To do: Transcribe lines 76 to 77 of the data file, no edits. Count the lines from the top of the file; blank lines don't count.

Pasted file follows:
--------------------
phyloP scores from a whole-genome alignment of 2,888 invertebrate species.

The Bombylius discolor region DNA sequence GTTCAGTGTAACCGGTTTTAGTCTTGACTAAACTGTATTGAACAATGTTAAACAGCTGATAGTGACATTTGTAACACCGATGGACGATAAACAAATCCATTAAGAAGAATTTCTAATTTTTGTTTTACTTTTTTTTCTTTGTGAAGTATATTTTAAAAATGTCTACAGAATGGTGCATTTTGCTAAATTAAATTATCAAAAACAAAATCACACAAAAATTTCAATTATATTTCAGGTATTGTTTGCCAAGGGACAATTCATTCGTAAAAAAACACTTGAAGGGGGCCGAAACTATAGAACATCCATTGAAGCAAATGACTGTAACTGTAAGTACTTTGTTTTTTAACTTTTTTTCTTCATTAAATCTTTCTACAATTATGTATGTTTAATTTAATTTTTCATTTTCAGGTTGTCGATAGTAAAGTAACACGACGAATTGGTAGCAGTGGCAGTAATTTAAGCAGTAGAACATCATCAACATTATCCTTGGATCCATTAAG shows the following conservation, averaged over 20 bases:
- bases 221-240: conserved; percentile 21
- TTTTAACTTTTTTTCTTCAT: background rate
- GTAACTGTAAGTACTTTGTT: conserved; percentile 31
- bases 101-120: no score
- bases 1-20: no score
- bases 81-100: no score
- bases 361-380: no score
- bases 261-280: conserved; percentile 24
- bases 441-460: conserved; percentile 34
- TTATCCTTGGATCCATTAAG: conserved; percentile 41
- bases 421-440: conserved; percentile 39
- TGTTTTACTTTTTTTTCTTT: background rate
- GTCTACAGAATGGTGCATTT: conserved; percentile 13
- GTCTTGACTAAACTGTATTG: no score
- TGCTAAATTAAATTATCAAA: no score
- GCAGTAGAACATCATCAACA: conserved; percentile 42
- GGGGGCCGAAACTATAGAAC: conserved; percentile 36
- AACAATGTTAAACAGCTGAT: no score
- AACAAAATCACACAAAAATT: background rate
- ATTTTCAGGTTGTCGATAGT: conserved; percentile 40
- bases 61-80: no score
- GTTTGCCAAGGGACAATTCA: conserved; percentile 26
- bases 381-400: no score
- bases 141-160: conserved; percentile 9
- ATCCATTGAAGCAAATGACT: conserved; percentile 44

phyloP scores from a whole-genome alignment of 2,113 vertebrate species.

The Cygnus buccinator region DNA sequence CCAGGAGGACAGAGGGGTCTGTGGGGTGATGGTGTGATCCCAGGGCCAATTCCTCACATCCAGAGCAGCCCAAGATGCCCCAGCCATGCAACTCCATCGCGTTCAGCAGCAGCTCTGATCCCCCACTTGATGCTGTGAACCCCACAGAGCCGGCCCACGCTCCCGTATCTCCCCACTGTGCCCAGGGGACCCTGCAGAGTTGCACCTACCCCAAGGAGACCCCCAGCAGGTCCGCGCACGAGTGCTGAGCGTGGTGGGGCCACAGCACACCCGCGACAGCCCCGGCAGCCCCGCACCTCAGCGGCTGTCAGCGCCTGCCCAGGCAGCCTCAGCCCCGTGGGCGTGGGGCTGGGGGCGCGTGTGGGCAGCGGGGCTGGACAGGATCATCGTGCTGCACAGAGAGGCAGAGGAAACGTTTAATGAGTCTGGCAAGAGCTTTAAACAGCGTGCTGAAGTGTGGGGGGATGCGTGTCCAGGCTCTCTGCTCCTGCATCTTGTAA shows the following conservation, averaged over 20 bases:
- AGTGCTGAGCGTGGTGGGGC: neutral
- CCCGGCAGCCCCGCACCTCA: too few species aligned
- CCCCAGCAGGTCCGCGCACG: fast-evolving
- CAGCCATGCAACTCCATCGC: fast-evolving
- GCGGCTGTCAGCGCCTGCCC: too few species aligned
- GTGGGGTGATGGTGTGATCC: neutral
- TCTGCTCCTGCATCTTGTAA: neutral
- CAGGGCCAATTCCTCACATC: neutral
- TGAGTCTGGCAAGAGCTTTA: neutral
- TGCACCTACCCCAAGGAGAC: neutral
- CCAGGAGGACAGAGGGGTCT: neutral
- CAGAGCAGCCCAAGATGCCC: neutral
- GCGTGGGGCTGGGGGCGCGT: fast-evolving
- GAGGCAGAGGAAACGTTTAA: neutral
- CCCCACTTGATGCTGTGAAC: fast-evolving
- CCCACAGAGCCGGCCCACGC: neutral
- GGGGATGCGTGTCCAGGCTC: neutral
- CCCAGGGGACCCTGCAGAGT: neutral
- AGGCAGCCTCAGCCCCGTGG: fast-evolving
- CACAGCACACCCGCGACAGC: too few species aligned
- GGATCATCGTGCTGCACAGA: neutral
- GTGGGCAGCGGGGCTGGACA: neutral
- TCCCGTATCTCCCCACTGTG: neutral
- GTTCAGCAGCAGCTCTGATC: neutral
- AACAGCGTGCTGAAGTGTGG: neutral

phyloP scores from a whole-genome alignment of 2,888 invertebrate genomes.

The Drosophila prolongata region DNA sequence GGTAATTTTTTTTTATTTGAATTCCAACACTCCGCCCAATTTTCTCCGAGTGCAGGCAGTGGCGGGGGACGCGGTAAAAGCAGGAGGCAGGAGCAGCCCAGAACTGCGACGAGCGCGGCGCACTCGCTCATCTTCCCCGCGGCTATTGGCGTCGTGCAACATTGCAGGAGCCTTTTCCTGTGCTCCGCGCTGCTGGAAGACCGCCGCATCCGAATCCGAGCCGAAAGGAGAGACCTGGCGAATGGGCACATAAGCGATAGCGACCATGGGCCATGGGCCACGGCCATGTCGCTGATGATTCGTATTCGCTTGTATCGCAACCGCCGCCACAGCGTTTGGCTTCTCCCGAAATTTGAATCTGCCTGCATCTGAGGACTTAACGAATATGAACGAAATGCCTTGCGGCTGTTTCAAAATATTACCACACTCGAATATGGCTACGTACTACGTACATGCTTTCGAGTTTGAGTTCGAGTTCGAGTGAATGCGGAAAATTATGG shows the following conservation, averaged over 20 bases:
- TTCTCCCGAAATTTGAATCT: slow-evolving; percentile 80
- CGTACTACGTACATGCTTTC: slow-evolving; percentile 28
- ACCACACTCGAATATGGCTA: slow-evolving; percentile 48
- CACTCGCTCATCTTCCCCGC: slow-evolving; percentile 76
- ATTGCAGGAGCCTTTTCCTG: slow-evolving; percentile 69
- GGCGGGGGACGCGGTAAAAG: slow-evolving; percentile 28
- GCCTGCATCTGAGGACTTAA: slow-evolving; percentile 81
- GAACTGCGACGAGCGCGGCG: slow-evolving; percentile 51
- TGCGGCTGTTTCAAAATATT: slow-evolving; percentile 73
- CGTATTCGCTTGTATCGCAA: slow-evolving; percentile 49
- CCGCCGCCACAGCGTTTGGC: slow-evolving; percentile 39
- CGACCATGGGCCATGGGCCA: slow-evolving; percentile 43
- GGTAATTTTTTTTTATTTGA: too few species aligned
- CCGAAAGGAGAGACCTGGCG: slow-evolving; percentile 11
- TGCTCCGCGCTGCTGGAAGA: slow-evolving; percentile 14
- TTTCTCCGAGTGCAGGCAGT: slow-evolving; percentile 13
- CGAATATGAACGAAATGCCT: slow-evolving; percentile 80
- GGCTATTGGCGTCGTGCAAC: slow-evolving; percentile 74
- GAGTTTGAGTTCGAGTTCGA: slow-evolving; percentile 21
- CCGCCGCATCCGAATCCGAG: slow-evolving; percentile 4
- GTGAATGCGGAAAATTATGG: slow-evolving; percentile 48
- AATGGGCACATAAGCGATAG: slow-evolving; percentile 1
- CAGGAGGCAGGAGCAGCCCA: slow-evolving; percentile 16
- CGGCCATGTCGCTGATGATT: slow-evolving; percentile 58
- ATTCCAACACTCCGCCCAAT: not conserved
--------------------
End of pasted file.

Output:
- CCGCCGCATCCGAATCCGAG: slow-evolving; percentile 4
- GTGAATGCGGAAAATTATGG: slow-evolving; percentile 48